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Olympic Hopeful: Tainted Burrito Led to Doping Ban

Brock Fritz

A former United States Olympian will miss out on a chance to compete in the Tokyo Games this summer due to what she says was a tainted pork burrito.

Shelby Houlihan, who took 11th in the 5,000 meters at the 2016 Rio de Janeiro Olympics, announced Monday that she’s been banned four years and won’t compete at the upcoming U.S. Olympic track and field trials due to testing positive for the anabolic steroid nandrolone.

“I want to be very clear. I have never taken any performance enhancing substances,” Houlihan wrote on Instagram. “I believe in the sport and pushing your body to the limit to see where the limit is. I’m not interested in cheating.”

According to The Associated Press, Houlihan said the Athletics Integrity Unit notified her Jan. 14 that her drug test came back positive. She made a list of everything she ate leading up to the Dec. 15 drug test, concluding that “the most likely explanation was a burrito purchased and consumed approximately 10 hours before that drug test from an authentic Mexican food truck that serves pig offal near my house in Beaverton, Oregon.”

The American record holder in the 1,500 meters (3:54.99) and 5,000 meters (14:23.92), Houlihan said she has learned that it has “long been understood by WADA (World Anti-Doping Agency) that eating pork can lead to a false positive for nandrolone, since certain types of pigs produce it naturally in high amounts. Pig organ meat (offal) has the highest levels of nandrolone.”

She said she told the Athletics Integrity Unit she believed her positive test came from the burrito, and passed a polygraph while toxicologists analyzed her hair sample. The Court of Arbitration for Sport told Houlihan last Friday that her explanation didn’t hold up and she is banned from track and field for four years.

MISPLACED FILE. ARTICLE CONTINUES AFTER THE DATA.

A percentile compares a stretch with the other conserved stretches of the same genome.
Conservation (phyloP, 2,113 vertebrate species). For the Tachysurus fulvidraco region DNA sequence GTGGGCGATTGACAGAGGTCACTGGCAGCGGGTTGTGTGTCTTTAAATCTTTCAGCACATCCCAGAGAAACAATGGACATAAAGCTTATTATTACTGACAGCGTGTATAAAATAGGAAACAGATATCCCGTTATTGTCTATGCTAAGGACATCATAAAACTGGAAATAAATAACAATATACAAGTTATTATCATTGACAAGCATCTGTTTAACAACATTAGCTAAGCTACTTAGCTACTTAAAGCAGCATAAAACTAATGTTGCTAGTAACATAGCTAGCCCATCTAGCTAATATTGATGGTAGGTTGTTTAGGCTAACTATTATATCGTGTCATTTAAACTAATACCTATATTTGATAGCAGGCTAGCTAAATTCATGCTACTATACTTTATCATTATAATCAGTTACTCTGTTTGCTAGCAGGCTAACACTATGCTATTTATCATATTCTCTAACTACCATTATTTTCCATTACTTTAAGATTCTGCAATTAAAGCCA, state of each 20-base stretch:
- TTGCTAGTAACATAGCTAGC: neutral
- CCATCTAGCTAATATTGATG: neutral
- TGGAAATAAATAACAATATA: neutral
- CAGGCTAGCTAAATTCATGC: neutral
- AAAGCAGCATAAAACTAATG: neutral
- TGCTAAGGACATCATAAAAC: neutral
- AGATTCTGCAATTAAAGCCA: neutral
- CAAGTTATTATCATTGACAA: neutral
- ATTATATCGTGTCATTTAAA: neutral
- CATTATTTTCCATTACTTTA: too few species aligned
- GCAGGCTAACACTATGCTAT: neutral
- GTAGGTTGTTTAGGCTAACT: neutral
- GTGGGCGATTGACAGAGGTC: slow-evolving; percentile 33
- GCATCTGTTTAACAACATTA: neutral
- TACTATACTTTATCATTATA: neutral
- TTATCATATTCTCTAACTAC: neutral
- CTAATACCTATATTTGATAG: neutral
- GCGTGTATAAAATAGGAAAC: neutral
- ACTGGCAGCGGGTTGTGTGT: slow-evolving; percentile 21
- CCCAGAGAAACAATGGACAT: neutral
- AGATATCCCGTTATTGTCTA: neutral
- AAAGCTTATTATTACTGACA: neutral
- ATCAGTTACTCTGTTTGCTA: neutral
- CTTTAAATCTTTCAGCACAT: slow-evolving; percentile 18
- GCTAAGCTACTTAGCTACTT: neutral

“Although my levels were consistent with those of subjects in studies who were tested 10 hours after eating this source and WADA technical guidelines require the lab to consider it when analyzing nandrolone, the lab never accounted for this possibility,” Houlihan wrote. “They could have reported this as an atypical finding and followed up with further testing. The anti-doping experts I have reached out to say they should have. I did everything I could to prove my innocence.

“WADA agreed that (the hair sample) test proved that there was no build up of this substance in my body, which there would have been if I were taking it regularly. Nothing moved the lab from their initial snap decision. Instead, they simply concluded that I was a cheater and that a steroid was ingested orally, but not regularly. I believe my explanation fits the facts much better — because it’s true. I also believe it was dismissed without proper due process.”

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